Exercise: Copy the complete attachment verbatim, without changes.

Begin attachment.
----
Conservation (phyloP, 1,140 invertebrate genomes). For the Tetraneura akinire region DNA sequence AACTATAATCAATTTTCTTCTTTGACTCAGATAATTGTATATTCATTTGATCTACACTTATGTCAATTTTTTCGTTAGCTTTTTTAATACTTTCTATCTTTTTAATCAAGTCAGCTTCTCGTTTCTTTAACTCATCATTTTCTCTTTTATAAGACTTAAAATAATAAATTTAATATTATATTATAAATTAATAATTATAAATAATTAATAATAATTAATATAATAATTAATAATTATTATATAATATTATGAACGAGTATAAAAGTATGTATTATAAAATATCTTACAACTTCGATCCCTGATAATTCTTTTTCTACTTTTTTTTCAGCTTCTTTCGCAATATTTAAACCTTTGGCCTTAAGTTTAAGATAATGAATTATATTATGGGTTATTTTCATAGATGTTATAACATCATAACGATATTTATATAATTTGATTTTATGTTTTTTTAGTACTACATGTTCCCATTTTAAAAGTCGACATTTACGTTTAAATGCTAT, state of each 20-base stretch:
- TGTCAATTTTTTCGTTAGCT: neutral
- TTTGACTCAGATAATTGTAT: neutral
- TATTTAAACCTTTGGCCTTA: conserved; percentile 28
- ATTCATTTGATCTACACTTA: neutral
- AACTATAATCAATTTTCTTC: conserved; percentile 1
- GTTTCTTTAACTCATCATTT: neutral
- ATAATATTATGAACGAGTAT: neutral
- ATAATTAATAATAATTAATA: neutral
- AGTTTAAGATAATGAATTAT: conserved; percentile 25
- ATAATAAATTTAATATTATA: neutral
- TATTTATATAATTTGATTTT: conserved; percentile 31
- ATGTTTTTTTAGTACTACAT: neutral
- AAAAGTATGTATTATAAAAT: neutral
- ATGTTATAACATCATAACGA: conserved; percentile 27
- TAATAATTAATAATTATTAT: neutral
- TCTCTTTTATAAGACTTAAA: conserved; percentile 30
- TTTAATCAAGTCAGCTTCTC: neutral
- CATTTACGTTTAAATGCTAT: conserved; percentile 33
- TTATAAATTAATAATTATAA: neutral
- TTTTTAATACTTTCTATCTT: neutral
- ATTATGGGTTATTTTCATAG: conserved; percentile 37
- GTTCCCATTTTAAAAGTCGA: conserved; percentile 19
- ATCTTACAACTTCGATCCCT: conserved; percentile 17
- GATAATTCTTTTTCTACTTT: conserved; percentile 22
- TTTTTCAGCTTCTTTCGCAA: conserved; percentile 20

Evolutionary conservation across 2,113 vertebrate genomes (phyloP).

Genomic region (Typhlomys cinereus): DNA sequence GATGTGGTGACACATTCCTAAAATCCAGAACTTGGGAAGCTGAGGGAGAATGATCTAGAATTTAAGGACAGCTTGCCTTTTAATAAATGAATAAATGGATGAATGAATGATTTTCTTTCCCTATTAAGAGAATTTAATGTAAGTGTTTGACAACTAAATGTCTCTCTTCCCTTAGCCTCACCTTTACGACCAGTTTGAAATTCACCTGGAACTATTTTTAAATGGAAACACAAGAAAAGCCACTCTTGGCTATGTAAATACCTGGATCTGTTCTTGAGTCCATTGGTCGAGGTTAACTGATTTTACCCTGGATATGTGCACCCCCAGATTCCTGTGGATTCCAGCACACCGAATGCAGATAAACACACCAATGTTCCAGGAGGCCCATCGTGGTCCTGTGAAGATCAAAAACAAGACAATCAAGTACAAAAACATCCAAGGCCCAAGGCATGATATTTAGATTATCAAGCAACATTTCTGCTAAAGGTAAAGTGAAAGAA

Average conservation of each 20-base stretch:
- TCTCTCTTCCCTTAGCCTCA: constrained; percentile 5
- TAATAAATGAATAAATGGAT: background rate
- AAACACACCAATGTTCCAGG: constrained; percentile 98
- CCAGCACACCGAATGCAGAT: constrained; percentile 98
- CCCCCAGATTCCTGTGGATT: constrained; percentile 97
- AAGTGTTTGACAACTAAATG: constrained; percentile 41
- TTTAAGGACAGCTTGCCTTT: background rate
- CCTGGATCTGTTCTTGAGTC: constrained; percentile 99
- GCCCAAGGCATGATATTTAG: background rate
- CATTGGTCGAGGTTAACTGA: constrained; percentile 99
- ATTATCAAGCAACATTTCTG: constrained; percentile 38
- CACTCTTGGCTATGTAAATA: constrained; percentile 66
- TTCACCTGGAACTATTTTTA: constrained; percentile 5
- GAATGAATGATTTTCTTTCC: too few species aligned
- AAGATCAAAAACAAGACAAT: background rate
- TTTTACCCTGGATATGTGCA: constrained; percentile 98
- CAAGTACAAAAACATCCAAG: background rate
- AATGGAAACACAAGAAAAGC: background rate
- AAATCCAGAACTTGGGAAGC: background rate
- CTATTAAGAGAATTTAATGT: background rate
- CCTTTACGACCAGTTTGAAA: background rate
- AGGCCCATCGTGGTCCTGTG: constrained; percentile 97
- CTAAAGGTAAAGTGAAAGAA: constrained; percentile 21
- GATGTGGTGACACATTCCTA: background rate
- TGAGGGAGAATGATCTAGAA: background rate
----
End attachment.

Conservation (phyloP, 1,140 invertebrate genomes). For the Tetraneura akinire region DNA sequence AACTATAATCAATTTTCTTCTTTGACTCAGATAATTGTATATTCATTTGATCTACACTTATGTCAATTTTTTCGTTAGCTTTTTTAATACTTTCTATCTTTTTAATCAAGTCAGCTTCTCGTTTCTTTAACTCATCATTTTCTCTTTTATAAGACTTAAAATAATAAATTTAATATTATATTATAAATTAATAATTATAAATAATTAATAATAATTAATATAATAATTAATAATTATTATATAATATTATGAACGAGTATAAAAGTATGTATTATAAAATATCTTACAACTTCGATCCCTGATAATTCTTTTTCTACTTTTTTTTCAGCTTCTTTCGCAATATTTAAACCTTTGGCCTTAAGTTTAAGATAATGAATTATATTATGGGTTATTTTCATAGATGTTATAACATCATAACGATATTTATATAATTTGATTTTATGTTTTTTTAGTACTACATGTTCCCATTTTAAAAGTCGACATTTACGTTTAAATGCTAT, state of each 20-base stretch:
- TGTCAATTTTTTCGTTAGCT: neutral
- TTTGACTCAGATAATTGTAT: neutral
- TATTTAAACCTTTGGCCTTA: conserved; percentile 28
- ATTCATTTGATCTACACTTA: neutral
- AACTATAATCAATTTTCTTC: conserved; percentile 1
- GTTTCTTTAACTCATCATTT: neutral
- ATAATATTATGAACGAGTAT: neutral
- ATAATTAATAATAATTAATA: neutral
- AGTTTAAGATAATGAATTAT: conserved; percentile 25
- ATAATAAATTTAATATTATA: neutral
- TATTTATATAATTTGATTTT: conserved; percentile 31
- ATGTTTTTTTAGTACTACAT: neutral
- AAAAGTATGTATTATAAAAT: neutral
- ATGTTATAACATCATAACGA: conserved; percentile 27
- TAATAATTAATAATTATTAT: neutral
- TCTCTTTTATAAGACTTAAA: conserved; percentile 30
- TTTAATCAAGTCAGCTTCTC: neutral
- CATTTACGTTTAAATGCTAT: conserved; percentile 33
- TTATAAATTAATAATTATAA: neutral
- TTTTTAATACTTTCTATCTT: neutral
- ATTATGGGTTATTTTCATAG: conserved; percentile 37
- GTTCCCATTTTAAAAGTCGA: conserved; percentile 19
- ATCTTACAACTTCGATCCCT: conserved; percentile 17
- GATAATTCTTTTTCTACTTT: conserved; percentile 22
- TTTTTCAGCTTCTTTCGCAA: conserved; percentile 20

Evolutionary conservation across 2,113 vertebrate genomes (phyloP).

Genomic region (Typhlomys cinereus): DNA sequence GATGTGGTGACACATTCCTAAAATCCAGAACTTGGGAAGCTGAGGGAGAATGATCTAGAATTTAAGGACAGCTTGCCTTTTAATAAATGAATAAATGGATGAATGAATGATTTTCTTTCCCTATTAAGAGAATTTAATGTAAGTGTTTGACAACTAAATGTCTCTCTTCCCTTAGCCTCACCTTTACGACCAGTTTGAAATTCACCTGGAACTATTTTTAAATGGAAACACAAGAAAAGCCACTCTTGGCTATGTAAATACCTGGATCTGTTCTTGAGTCCATTGGTCGAGGTTAACTGATTTTACCCTGGATATGTGCACCCCCAGATTCCTGTGGATTCCAGCACACCGAATGCAGATAAACACACCAATGTTCCAGGAGGCCCATCGTGGTCCTGTGAAGATCAAAAACAAGACAATCAAGTACAAAAACATCCAAGGCCCAAGGCATGATATTTAGATTATCAAGCAACATTTCTGCTAAAGGTAAAGTGAAAGAA

Average conservation of each 20-base stretch:
- TCTCTCTTCCCTTAGCCTCA: constrained; percentile 5
- TAATAAATGAATAAATGGAT: background rate
- AAACACACCAATGTTCCAGG: constrained; percentile 98
- CCAGCACACCGAATGCAGAT: constrained; percentile 98
- CCCCCAGATTCCTGTGGATT: constrained; percentile 97
- AAGTGTTTGACAACTAAATG: constrained; percentile 41
- TTTAAGGACAGCTTGCCTTT: background rate
- CCTGGATCTGTTCTTGAGTC: constrained; percentile 99
- GCCCAAGGCATGATATTTAG: background rate
- CATTGGTCGAGGTTAACTGA: constrained; percentile 99
- ATTATCAAGCAACATTTCTG: constrained; percentile 38
- CACTCTTGGCTATGTAAATA: constrained; percentile 66
- TTCACCTGGAACTATTTTTA: constrained; percentile 5
- GAATGAATGATTTTCTTTCC: too few species aligned
- AAGATCAAAAACAAGACAAT: background rate
- TTTTACCCTGGATATGTGCA: constrained; percentile 98
- CAAGTACAAAAACATCCAAG: background rate
- AATGGAAACACAAGAAAAGC: background rate
- AAATCCAGAACTTGGGAAGC: background rate
- CTATTAAGAGAATTTAATGT: background rate
- CCTTTACGACCAGTTTGAAA: background rate
- AGGCCCATCGTGGTCCTGTG: constrained; percentile 97
- CTAAAGGTAAAGTGAAAGAA: constrained; percentile 21
- GATGTGGTGACACATTCCTA: background rate
- TGAGGGAGAATGATCTAGAA: background rate